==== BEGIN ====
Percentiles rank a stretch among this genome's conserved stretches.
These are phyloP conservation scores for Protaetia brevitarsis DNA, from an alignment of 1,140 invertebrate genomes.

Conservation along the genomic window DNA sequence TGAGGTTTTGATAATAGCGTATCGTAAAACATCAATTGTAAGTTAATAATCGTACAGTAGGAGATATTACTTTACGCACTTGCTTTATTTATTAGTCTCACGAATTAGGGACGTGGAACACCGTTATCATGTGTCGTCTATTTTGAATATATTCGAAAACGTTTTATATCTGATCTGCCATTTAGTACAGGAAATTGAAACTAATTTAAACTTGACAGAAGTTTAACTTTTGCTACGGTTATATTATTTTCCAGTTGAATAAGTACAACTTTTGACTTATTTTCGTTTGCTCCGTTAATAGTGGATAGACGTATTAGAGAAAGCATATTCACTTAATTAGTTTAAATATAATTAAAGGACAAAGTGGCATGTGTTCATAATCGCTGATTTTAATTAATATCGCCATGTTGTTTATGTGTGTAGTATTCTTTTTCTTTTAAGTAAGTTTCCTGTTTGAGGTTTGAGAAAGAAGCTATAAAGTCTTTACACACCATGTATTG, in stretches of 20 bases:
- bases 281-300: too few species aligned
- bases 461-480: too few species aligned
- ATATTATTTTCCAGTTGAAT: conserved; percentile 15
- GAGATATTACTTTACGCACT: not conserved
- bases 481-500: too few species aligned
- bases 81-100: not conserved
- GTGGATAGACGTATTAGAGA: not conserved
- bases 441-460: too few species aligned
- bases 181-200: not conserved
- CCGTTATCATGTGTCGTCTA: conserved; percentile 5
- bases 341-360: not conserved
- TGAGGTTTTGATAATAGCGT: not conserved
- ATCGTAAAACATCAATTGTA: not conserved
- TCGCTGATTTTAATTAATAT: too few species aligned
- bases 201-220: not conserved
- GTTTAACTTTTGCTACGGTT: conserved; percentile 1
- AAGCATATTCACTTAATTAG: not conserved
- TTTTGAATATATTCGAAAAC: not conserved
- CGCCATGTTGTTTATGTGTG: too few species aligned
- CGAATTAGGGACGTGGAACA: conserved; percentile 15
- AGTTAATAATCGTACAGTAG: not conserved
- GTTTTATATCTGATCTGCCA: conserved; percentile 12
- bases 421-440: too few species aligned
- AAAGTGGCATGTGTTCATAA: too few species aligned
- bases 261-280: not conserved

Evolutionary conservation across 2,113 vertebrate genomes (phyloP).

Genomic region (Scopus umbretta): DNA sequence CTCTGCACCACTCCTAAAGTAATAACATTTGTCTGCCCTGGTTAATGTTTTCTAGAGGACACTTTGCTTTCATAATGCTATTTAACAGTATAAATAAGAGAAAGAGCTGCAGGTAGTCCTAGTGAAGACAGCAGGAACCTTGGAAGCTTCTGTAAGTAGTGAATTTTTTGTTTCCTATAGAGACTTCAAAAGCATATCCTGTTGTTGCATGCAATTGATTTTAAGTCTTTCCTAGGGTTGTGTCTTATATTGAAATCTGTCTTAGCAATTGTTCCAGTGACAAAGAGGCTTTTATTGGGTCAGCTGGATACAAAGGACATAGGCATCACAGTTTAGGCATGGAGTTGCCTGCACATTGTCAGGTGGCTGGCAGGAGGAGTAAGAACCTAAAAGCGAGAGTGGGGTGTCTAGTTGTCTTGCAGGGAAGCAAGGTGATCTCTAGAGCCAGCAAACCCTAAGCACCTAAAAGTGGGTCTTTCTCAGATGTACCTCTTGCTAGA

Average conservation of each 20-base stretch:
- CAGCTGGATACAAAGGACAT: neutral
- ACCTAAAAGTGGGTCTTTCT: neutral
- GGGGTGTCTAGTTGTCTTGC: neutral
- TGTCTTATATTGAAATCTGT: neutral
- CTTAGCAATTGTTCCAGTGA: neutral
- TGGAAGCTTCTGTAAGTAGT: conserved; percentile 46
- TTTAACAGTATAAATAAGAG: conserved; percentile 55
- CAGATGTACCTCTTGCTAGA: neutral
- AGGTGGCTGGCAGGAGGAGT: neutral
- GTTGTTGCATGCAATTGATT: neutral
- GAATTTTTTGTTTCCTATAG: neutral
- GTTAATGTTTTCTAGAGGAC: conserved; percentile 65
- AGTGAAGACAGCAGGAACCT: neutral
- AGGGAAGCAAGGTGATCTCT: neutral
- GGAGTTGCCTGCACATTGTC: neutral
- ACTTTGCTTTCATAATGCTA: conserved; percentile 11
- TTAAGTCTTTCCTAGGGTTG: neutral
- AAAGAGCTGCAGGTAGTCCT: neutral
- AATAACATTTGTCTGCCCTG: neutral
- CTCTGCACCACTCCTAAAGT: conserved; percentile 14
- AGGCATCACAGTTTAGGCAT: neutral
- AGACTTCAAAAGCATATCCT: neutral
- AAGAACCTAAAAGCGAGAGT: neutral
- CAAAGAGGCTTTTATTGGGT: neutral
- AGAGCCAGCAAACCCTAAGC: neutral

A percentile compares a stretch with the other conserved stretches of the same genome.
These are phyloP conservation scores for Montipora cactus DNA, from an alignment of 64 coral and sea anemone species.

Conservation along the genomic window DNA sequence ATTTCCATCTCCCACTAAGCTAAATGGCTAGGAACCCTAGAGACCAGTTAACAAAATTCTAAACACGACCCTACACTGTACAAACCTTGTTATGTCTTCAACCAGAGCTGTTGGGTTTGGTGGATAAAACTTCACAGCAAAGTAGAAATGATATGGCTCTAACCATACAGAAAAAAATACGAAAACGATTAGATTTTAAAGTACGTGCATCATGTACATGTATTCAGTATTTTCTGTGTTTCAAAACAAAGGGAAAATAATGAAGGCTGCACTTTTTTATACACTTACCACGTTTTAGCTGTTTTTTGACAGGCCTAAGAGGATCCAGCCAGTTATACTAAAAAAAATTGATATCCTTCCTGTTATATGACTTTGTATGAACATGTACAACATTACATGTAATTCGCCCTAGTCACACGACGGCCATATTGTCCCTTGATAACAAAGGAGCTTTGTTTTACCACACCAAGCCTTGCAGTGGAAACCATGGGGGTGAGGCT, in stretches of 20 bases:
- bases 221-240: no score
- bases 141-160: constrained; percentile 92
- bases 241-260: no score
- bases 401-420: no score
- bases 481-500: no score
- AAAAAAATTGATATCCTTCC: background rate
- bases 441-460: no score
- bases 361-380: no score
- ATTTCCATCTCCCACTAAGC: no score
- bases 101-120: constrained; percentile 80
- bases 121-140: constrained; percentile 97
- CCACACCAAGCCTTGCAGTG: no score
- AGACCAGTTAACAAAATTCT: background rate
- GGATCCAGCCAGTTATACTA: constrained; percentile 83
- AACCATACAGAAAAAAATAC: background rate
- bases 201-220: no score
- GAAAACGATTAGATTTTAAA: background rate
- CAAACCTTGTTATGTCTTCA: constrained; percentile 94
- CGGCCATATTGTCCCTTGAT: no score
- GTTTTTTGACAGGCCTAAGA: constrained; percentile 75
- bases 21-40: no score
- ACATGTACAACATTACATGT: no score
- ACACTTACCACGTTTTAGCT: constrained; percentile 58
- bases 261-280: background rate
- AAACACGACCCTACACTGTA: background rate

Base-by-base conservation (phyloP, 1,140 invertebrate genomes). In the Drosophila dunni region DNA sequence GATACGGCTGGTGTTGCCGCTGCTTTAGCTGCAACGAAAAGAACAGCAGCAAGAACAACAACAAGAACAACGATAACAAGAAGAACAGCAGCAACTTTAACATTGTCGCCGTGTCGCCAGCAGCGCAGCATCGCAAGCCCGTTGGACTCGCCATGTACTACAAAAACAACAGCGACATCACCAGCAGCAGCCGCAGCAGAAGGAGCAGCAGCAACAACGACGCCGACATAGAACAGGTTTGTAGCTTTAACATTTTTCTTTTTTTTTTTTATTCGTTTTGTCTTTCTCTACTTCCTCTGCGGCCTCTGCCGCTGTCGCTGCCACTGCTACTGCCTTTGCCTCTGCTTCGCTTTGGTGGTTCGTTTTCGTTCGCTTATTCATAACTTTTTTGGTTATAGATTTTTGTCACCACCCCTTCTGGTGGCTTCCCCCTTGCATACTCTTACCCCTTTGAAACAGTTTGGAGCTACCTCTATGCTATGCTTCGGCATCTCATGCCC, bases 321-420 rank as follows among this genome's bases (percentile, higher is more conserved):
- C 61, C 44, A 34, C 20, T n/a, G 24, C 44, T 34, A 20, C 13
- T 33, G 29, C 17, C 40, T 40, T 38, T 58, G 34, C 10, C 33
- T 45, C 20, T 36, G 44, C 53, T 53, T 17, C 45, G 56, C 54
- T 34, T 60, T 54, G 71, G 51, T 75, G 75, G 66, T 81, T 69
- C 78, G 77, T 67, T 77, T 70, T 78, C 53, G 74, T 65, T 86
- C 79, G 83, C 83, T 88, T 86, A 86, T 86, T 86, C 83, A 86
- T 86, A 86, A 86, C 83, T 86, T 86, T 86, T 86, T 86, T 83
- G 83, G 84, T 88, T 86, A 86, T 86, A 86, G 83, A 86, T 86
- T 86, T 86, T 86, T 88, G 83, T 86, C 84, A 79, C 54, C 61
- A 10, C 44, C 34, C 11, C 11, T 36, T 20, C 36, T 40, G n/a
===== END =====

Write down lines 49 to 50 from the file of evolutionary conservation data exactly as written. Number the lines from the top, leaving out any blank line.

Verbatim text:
- AAAGAGCTGCAGGTAGTCCT: neutral
- AATAACATTTGTCTGCCCTG: neutral